Are the oral teeth of combtooth bennies (Salariini: Teleostei) merely combs?

Christiansen, Nicole A., Kemp, Anne and Tibbetts, Ian R. (2010) Are the oral teeth of combtooth bennies (Salariini: Teleostei) merely combs?. Environmental Biology of Fishes, 87 3: 205-216. doi:10.1007/s10641-010-9588-y


Author Christiansen, Nicole A.
Kemp, Anne
Tibbetts, Ian R.
Title Are the oral teeth of combtooth bennies (Salariini: Teleostei) merely combs?
Formatted title
Are the oral teeth of combtooth bennies (Salariini: Teleostei) merely combs?
Journal name Environmental Biology of Fishes   Check publisher's open access policy
ISSN 0378-1909
1573-5133
Publication date 2010-03
Sub-type Article (original research)
DOI 10.1007/s10641-010-9588-y
Volume 87
Issue 3
Start page 205
End page 216
Total pages 12
Place of publication Dordrecht, Netherlands
Publisher Springer Netherlands
Collection year 2011
Language eng
Subject C1
960808 Marine Flora, Fauna and Biodiversity
060205 Marine and Estuarine Ecology (incl. Marine Ichthyology)
Formatted abstract
Careful analysis of gut contents has resulted in the reclassification of several species of grazing fish as detritivores, shifting the trophodynamic assignment of many prominent reef grazers. Combtoothed blennies, which are among the most numerous grazing fish of the Great Barrier Reef, have been shown to target the detrital component of the epilithic algal matrix (EAM). It has been suggested that blennies have specialized dental morphology that allows them to comb through fronds of algae, collecting detritus, while leaving the algal component intact. In this study, we analysed the capability of a common reef flat blenny, Salarias fasciatus, to remove algae by (i) examining oral morphology for evidence of wear and adaptations for abrasion, and (ii) a short-term EAM feeding experiment. Examination of S. fasciatus teeth with scanning electron microscopy (SEM) showed evidence of macrowear (changes in tooth height or shape), microwear (surface chips and striae), and tooth replacement that suggests abrasion on the substrate. Energy Dispersive X-ray Spectrometry (EDS) revealed that oral teeth incorporate mineral iron. When fed artificial substrata with a developed EAM layer S. fasciatus removed 57% of photosynthetic material and 38.5% of organic biomass. Although studies have found that blenny gut contents consist predominantly of detritus, blennies are still likely to contribute to the removal of algae on coral reefs.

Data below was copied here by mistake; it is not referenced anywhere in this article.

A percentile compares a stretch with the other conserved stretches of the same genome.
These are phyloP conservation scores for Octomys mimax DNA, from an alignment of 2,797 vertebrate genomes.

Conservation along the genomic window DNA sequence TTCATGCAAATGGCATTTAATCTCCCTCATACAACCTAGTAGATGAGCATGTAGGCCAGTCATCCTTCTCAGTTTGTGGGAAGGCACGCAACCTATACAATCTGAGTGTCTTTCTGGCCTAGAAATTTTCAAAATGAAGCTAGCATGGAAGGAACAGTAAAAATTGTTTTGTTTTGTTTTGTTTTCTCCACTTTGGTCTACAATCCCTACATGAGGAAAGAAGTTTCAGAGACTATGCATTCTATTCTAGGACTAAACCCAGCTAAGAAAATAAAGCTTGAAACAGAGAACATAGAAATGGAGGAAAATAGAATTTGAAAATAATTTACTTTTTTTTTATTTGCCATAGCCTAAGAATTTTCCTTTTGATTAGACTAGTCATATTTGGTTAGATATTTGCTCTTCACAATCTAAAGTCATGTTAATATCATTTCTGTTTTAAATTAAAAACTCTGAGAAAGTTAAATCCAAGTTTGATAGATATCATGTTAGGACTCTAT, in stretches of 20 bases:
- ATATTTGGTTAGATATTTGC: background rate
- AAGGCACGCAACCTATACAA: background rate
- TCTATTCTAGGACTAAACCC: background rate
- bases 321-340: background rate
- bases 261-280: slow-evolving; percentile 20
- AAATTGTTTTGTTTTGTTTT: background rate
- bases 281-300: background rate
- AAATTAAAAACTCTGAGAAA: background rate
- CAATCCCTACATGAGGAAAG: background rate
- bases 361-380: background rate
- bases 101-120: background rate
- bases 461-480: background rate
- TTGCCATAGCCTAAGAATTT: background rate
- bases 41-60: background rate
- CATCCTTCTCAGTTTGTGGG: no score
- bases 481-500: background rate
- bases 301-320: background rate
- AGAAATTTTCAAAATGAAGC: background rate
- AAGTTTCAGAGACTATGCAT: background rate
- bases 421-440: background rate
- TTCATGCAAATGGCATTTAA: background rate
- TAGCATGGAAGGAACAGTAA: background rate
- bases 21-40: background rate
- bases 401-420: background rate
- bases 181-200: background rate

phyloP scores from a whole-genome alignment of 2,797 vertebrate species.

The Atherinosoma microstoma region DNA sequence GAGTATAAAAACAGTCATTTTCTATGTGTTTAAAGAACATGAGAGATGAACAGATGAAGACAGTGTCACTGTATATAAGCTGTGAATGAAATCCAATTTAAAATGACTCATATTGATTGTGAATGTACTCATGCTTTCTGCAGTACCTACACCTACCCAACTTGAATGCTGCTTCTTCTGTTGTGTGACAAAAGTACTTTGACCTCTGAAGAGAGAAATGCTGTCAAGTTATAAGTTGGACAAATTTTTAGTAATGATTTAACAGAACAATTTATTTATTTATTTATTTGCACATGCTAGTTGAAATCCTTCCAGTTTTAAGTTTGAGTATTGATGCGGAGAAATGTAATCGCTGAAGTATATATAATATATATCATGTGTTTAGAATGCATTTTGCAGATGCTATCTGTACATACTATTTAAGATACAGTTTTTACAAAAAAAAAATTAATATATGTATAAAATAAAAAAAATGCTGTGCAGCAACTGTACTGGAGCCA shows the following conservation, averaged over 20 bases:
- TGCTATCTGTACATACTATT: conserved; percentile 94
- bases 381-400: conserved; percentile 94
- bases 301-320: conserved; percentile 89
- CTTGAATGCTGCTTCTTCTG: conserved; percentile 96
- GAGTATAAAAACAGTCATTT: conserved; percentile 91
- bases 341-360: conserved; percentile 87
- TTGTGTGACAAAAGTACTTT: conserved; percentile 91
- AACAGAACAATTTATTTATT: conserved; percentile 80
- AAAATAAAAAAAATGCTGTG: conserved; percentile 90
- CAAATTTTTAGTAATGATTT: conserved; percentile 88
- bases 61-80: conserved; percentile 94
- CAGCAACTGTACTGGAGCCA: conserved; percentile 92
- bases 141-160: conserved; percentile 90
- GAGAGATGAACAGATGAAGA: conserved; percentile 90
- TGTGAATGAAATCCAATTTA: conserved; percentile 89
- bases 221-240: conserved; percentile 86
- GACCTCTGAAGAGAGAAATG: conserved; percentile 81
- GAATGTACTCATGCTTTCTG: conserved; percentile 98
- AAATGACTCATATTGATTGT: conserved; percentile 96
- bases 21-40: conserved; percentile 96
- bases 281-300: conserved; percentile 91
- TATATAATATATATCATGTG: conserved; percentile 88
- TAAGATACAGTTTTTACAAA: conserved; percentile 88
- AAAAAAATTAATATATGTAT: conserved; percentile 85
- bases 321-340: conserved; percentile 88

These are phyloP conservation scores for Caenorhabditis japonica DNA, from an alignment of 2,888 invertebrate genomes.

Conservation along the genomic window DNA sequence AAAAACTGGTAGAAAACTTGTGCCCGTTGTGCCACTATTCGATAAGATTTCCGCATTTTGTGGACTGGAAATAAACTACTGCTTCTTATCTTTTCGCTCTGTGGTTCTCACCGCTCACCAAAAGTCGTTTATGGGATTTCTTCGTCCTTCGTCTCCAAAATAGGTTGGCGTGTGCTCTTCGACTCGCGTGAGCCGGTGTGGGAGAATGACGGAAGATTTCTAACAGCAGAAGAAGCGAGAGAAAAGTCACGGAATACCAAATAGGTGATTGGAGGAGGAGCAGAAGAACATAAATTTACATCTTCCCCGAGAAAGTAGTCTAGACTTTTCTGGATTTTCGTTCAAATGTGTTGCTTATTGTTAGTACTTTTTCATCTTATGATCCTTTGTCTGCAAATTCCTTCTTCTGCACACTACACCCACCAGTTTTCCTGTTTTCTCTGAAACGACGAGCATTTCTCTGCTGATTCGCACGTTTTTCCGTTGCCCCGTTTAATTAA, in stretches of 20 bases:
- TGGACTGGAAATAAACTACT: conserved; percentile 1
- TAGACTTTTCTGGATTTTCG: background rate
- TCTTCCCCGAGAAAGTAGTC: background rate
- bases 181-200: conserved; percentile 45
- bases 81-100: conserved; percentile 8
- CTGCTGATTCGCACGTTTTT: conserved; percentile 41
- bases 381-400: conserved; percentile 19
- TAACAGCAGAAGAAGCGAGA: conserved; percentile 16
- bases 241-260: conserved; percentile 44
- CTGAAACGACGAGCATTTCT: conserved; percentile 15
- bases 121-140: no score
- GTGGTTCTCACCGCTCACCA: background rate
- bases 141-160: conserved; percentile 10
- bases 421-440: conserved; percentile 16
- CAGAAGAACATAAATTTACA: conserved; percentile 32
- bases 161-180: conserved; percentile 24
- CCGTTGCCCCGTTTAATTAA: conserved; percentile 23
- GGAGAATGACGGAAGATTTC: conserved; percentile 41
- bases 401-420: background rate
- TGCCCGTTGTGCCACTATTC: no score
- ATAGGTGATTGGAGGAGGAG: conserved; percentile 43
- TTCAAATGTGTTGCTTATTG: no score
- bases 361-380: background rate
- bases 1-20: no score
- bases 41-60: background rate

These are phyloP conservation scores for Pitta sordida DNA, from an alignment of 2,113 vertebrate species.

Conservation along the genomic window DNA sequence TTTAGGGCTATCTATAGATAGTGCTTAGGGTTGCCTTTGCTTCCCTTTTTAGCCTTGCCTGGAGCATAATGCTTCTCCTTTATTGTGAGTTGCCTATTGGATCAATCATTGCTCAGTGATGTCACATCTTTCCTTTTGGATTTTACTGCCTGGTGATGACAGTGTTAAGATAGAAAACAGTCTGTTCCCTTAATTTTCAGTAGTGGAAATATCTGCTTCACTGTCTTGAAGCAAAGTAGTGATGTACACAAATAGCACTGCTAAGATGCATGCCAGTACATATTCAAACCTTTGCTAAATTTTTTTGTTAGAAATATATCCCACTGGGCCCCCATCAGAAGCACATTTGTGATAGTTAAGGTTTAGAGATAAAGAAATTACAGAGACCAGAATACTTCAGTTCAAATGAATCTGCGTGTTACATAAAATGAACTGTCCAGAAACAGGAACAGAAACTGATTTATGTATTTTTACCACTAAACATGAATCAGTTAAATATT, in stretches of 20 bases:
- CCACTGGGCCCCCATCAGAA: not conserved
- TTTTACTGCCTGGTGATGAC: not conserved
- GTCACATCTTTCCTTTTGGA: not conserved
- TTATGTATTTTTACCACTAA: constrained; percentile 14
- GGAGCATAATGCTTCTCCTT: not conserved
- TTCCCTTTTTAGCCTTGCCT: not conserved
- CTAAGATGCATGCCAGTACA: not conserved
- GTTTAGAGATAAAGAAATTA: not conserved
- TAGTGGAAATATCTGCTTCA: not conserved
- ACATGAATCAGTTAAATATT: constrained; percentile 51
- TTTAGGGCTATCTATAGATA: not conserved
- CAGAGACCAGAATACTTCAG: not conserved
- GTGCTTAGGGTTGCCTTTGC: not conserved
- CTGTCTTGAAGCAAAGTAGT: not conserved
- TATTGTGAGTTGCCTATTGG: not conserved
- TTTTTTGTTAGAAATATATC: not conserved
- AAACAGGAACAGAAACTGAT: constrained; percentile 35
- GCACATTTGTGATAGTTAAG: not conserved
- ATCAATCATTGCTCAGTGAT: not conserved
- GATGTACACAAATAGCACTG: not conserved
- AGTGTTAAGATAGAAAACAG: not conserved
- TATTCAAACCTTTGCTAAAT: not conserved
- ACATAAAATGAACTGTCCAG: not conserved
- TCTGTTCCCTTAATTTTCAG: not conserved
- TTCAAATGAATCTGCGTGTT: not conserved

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Keyword Blenniidae
Great Barrier Reef
Grazing
Detritivore
Salarias fasciatus
Q-Index Code C1
Q-Index Status Confirmed Code
Institutional Status UQ

Document type: Journal Article
Sub-type: Article (original research)
Collections: Official 2011 Collection
School of Biological Sciences Publications
Centre for Marine Studies Publications
 
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Created: Sun, 07 Mar 2010, 00:05:47 EST